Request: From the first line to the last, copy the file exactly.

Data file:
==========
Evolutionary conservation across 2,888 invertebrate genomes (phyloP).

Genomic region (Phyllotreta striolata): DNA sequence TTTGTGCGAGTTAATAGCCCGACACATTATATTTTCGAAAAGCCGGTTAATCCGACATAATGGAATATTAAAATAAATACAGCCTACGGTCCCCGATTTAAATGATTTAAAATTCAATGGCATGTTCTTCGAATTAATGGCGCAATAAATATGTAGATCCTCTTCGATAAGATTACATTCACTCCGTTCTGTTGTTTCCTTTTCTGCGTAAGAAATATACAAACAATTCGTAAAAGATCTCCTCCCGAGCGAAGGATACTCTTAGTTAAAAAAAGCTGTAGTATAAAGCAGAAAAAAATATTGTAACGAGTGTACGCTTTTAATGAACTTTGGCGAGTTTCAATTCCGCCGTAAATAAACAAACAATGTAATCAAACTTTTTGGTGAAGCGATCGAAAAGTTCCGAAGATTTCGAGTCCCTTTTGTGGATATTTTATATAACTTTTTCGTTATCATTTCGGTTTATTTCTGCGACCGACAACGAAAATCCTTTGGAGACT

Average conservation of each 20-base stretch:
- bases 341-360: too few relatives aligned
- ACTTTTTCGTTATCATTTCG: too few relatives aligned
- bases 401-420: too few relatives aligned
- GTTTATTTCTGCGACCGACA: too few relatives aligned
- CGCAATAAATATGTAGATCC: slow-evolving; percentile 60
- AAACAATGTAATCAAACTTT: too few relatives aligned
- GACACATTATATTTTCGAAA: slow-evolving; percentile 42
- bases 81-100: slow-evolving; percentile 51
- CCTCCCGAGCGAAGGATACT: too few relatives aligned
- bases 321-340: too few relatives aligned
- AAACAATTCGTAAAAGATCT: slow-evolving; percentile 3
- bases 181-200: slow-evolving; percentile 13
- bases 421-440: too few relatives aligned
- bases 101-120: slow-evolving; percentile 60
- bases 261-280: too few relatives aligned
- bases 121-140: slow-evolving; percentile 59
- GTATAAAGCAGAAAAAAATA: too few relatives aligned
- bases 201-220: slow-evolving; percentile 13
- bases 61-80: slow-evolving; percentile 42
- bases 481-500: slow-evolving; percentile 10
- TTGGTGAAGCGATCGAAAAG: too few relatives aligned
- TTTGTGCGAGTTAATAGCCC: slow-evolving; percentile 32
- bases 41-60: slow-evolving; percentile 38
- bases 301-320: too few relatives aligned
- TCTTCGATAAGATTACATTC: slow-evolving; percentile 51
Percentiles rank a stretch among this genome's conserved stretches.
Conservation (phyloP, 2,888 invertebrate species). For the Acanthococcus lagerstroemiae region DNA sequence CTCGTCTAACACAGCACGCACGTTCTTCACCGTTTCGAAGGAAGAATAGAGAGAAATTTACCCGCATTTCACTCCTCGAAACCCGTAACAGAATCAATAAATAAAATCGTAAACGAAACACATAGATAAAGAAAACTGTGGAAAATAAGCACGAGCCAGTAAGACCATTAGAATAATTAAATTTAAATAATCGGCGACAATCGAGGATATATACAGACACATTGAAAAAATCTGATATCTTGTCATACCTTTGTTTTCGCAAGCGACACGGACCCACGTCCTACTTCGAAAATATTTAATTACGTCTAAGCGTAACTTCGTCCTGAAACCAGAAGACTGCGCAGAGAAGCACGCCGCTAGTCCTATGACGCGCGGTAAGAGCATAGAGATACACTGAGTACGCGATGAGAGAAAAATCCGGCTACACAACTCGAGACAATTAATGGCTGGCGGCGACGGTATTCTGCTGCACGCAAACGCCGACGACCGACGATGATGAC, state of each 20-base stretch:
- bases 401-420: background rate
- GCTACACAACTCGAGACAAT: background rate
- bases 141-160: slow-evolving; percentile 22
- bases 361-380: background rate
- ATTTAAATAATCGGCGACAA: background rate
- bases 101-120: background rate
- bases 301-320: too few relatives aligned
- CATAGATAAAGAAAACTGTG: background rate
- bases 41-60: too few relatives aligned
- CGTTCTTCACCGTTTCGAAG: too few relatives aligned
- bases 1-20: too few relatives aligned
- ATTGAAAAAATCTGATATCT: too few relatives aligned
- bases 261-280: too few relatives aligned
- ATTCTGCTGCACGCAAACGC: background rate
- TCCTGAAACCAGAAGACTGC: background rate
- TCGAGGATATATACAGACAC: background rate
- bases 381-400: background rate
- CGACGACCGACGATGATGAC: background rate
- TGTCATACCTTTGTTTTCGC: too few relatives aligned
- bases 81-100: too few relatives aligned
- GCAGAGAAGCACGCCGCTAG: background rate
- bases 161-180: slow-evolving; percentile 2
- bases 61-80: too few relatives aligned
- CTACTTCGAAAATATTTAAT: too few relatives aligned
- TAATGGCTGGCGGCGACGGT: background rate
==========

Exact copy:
Evolutionary conservation across 2,888 invertebrate genomes (phyloP).

Genomic region (Phyllotreta striolata): DNA sequence TTTGTGCGAGTTAATAGCCCGACACATTATATTTTCGAAAAGCCGGTTAATCCGACATAATGGAATATTAAAATAAATACAGCCTACGGTCCCCGATTTAAATGATTTAAAATTCAATGGCATGTTCTTCGAATTAATGGCGCAATAAATATGTAGATCCTCTTCGATAAGATTACATTCACTCCGTTCTGTTGTTTCCTTTTCTGCGTAAGAAATATACAAACAATTCGTAAAAGATCTCCTCCCGAGCGAAGGATACTCTTAGTTAAAAAAAGCTGTAGTATAAAGCAGAAAAAAATATTGTAACGAGTGTACGCTTTTAATGAACTTTGGCGAGTTTCAATTCCGCCGTAAATAAACAAACAATGTAATCAAACTTTTTGGTGAAGCGATCGAAAAGTTCCGAAGATTTCGAGTCCCTTTTGTGGATATTTTATATAACTTTTTCGTTATCATTTCGGTTTATTTCTGCGACCGACAACGAAAATCCTTTGGAGACT

Average conservation of each 20-base stretch:
- bases 341-360: too few relatives aligned
- ACTTTTTCGTTATCATTTCG: too few relatives aligned
- bases 401-420: too few relatives aligned
- GTTTATTTCTGCGACCGACA: too few relatives aligned
- CGCAATAAATATGTAGATCC: slow-evolving; percentile 60
- AAACAATGTAATCAAACTTT: too few relatives aligned
- GACACATTATATTTTCGAAA: slow-evolving; percentile 42
- bases 81-100: slow-evolving; percentile 51
- CCTCCCGAGCGAAGGATACT: too few relatives aligned
- bases 321-340: too few relatives aligned
- AAACAATTCGTAAAAGATCT: slow-evolving; percentile 3
- bases 181-200: slow-evolving; percentile 13
- bases 421-440: too few relatives aligned
- bases 101-120: slow-evolving; percentile 60
- bases 261-280: too few relatives aligned
- bases 121-140: slow-evolving; percentile 59
- GTATAAAGCAGAAAAAAATA: too few relatives aligned
- bases 201-220: slow-evolving; percentile 13
- bases 61-80: slow-evolving; percentile 42
- bases 481-500: slow-evolving; percentile 10
- TTGGTGAAGCGATCGAAAAG: too few relatives aligned
- TTTGTGCGAGTTAATAGCCC: slow-evolving; percentile 32
- bases 41-60: slow-evolving; percentile 38
- bases 301-320: too few relatives aligned
- TCTTCGATAAGATTACATTC: slow-evolving; percentile 51
Percentiles rank a stretch among this genome's conserved stretches.
Conservation (phyloP, 2,888 invertebrate species). For the Acanthococcus lagerstroemiae region DNA sequence CTCGTCTAACACAGCACGCACGTTCTTCACCGTTTCGAAGGAAGAATAGAGAGAAATTTACCCGCATTTCACTCCTCGAAACCCGTAACAGAATCAATAAATAAAATCGTAAACGAAACACATAGATAAAGAAAACTGTGGAAAATAAGCACGAGCCAGTAAGACCATTAGAATAATTAAATTTAAATAATCGGCGACAATCGAGGATATATACAGACACATTGAAAAAATCTGATATCTTGTCATACCTTTGTTTTCGCAAGCGACACGGACCCACGTCCTACTTCGAAAATATTTAATTACGTCTAAGCGTAACTTCGTCCTGAAACCAGAAGACTGCGCAGAGAAGCACGCCGCTAGTCCTATGACGCGCGGTAAGAGCATAGAGATACACTGAGTACGCGATGAGAGAAAAATCCGGCTACACAACTCGAGACAATTAATGGCTGGCGGCGACGGTATTCTGCTGCACGCAAACGCCGACGACCGACGATGATGAC, state of each 20-base stretch:
- bases 401-420: background rate
- GCTACACAACTCGAGACAAT: background rate
- bases 141-160: slow-evolving; percentile 22
- bases 361-380: background rate
- ATTTAAATAATCGGCGACAA: background rate
- bases 101-120: background rate
- bases 301-320: too few relatives aligned
- CATAGATAAAGAAAACTGTG: background rate
- bases 41-60: too few relatives aligned
- CGTTCTTCACCGTTTCGAAG: too few relatives aligned
- bases 1-20: too few relatives aligned
- ATTGAAAAAATCTGATATCT: too few relatives aligned
- bases 261-280: too few relatives aligned
- ATTCTGCTGCACGCAAACGC: background rate
- TCCTGAAACCAGAAGACTGC: background rate
- TCGAGGATATATACAGACAC: background rate
- bases 381-400: background rate
- CGACGACCGACGATGATGAC: background rate
- TGTCATACCTTTGTTTTCGC: too few relatives aligned
- bases 81-100: too few relatives aligned
- GCAGAGAAGCACGCCGCTAG: background rate
- bases 161-180: slow-evolving; percentile 2
- bases 61-80: too few relatives aligned
- CTACTTCGAAAATATTTAAT: too few relatives aligned
- TAATGGCTGGCGGCGACGGT: background rate